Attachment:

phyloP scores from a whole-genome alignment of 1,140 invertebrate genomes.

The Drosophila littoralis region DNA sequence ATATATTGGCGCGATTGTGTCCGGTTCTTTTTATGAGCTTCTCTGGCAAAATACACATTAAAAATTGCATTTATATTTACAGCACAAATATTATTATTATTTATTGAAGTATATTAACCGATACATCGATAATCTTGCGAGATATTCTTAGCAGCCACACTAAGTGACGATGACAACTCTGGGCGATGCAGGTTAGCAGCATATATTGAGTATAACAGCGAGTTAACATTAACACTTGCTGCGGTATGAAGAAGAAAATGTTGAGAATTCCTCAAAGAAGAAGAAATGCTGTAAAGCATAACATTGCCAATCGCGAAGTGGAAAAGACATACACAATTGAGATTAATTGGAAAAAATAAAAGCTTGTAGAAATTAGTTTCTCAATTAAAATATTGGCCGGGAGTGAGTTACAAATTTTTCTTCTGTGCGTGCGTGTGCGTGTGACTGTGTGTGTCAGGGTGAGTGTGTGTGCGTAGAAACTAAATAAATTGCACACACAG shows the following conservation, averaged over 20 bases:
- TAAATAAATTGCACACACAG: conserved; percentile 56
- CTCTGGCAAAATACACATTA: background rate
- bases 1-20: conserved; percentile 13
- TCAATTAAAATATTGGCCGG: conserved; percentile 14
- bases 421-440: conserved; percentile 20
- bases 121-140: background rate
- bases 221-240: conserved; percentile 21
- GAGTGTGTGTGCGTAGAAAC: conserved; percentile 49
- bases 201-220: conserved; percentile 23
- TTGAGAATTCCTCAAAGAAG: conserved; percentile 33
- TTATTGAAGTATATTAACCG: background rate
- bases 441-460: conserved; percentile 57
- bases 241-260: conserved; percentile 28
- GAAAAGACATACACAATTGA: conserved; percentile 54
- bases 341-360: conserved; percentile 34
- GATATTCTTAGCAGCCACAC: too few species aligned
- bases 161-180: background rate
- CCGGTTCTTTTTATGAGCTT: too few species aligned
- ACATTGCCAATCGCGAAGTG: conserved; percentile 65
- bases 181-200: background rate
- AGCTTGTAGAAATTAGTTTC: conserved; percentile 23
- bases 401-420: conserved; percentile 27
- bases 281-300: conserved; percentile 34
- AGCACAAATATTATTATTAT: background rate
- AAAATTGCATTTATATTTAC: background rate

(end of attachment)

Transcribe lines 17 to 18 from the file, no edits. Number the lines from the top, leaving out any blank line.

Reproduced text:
- bases 341-360: conserved; percentile 34
- GATATTCTTAGCAGCCACAC: too few species aligned